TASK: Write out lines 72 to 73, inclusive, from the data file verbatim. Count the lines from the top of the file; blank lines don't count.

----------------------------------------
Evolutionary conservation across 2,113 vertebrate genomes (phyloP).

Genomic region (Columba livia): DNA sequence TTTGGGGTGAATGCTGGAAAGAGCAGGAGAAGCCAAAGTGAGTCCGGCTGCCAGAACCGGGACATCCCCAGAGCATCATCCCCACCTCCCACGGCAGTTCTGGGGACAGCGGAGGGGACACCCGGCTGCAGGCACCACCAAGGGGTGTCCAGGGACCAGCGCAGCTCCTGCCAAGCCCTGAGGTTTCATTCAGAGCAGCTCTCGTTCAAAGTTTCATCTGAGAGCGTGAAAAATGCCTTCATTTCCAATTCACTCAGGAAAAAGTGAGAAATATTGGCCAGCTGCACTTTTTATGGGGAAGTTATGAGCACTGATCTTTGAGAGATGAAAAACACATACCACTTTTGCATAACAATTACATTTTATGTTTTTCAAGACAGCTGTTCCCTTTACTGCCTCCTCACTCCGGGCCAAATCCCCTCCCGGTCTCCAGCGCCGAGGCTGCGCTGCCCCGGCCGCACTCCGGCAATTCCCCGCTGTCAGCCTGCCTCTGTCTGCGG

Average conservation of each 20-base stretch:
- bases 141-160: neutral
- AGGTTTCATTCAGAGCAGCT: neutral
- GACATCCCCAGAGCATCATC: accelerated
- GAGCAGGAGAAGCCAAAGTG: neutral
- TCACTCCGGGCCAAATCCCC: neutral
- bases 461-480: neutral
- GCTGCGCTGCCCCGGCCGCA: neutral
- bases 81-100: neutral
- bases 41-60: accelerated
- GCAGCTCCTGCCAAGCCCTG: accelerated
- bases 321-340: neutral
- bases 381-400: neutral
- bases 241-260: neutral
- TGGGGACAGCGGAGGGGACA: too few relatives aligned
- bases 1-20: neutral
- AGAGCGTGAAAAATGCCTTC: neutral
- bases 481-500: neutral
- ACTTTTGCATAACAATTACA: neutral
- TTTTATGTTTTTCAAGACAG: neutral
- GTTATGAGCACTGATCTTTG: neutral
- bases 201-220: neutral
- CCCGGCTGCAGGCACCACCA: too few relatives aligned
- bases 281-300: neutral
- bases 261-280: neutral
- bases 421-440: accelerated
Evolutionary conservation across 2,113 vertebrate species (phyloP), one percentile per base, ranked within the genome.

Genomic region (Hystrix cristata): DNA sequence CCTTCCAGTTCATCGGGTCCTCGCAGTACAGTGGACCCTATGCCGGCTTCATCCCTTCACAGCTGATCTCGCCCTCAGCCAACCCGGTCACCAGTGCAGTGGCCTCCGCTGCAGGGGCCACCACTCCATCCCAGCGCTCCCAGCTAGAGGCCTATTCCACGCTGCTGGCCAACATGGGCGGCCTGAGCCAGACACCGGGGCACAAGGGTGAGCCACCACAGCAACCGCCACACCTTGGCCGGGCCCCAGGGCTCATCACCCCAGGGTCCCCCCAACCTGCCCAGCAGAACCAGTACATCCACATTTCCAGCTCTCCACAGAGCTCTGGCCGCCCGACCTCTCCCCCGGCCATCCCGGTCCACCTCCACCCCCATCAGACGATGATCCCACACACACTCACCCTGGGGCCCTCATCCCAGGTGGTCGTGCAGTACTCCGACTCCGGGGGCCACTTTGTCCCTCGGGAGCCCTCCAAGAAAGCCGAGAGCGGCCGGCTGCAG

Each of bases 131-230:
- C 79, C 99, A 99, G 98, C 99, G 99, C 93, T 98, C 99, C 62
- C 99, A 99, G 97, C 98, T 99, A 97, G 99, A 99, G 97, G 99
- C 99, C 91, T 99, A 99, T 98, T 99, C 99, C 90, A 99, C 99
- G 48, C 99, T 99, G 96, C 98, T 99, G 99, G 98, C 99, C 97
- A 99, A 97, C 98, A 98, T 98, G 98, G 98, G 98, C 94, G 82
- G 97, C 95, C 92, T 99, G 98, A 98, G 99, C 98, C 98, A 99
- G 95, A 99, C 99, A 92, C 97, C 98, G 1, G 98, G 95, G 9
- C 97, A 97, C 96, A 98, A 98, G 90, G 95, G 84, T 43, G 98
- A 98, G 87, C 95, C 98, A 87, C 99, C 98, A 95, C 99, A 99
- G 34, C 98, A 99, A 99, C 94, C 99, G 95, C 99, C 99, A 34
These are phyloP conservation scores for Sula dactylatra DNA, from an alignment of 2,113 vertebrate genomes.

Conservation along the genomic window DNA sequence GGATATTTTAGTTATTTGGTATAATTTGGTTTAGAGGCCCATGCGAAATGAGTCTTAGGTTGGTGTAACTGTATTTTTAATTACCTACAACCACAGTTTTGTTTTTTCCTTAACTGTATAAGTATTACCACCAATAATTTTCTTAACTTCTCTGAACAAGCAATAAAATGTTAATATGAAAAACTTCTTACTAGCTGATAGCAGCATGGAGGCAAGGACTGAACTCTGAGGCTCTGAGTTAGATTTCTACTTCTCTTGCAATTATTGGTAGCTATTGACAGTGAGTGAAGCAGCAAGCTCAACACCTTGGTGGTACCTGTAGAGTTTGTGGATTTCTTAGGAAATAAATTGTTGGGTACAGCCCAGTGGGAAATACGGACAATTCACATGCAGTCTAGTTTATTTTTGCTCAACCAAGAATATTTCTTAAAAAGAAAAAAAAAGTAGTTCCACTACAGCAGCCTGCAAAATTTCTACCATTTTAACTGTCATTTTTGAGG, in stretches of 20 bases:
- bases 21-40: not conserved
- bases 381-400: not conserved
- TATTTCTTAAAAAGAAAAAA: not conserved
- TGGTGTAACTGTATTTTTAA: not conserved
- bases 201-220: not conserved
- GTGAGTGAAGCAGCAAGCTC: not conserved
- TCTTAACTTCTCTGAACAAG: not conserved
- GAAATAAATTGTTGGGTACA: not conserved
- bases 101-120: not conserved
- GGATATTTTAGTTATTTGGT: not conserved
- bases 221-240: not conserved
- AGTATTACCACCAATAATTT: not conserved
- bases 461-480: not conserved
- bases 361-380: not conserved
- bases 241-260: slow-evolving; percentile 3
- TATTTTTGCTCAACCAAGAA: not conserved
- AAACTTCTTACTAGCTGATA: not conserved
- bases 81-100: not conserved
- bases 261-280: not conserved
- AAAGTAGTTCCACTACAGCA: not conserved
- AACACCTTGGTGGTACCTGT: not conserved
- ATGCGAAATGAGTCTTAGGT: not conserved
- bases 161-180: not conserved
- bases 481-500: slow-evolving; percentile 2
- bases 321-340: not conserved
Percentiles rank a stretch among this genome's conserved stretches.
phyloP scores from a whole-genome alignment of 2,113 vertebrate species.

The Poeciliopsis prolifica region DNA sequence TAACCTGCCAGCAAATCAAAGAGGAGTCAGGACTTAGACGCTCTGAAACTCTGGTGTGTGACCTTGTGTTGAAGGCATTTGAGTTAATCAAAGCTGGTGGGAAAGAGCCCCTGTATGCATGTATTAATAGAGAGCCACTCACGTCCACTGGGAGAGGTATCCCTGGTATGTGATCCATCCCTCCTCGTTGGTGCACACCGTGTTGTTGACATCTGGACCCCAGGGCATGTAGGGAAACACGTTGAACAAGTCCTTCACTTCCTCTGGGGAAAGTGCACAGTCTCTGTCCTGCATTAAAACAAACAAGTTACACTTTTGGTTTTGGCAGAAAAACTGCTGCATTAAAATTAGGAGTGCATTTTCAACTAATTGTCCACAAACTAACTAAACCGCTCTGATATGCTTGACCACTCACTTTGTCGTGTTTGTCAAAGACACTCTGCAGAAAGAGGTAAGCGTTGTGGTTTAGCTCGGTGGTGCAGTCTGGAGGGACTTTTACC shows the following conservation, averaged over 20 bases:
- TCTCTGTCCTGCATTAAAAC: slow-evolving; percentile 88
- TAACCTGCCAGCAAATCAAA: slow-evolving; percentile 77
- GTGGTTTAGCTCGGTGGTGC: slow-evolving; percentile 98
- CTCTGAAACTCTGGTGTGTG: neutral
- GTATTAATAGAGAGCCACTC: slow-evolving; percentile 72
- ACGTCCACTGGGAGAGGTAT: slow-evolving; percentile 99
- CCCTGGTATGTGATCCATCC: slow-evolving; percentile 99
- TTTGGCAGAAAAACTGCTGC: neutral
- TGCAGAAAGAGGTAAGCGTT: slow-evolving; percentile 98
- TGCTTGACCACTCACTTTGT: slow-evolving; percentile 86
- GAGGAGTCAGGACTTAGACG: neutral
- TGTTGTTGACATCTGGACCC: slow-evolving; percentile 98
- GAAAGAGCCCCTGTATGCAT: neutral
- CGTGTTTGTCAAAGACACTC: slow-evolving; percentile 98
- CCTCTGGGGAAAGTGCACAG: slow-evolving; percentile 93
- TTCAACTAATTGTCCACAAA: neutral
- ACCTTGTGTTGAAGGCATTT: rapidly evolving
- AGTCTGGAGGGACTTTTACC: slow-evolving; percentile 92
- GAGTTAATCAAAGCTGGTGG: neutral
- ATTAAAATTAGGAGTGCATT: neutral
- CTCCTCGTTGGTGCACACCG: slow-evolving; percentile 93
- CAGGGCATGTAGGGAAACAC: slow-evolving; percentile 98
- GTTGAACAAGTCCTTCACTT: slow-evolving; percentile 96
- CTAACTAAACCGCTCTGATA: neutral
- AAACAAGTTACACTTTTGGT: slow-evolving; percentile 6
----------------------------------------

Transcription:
- TCTCTGTCCTGCATTAAAAC: slow-evolving; percentile 88
- TAACCTGCCAGCAAATCAAA: slow-evolving; percentile 77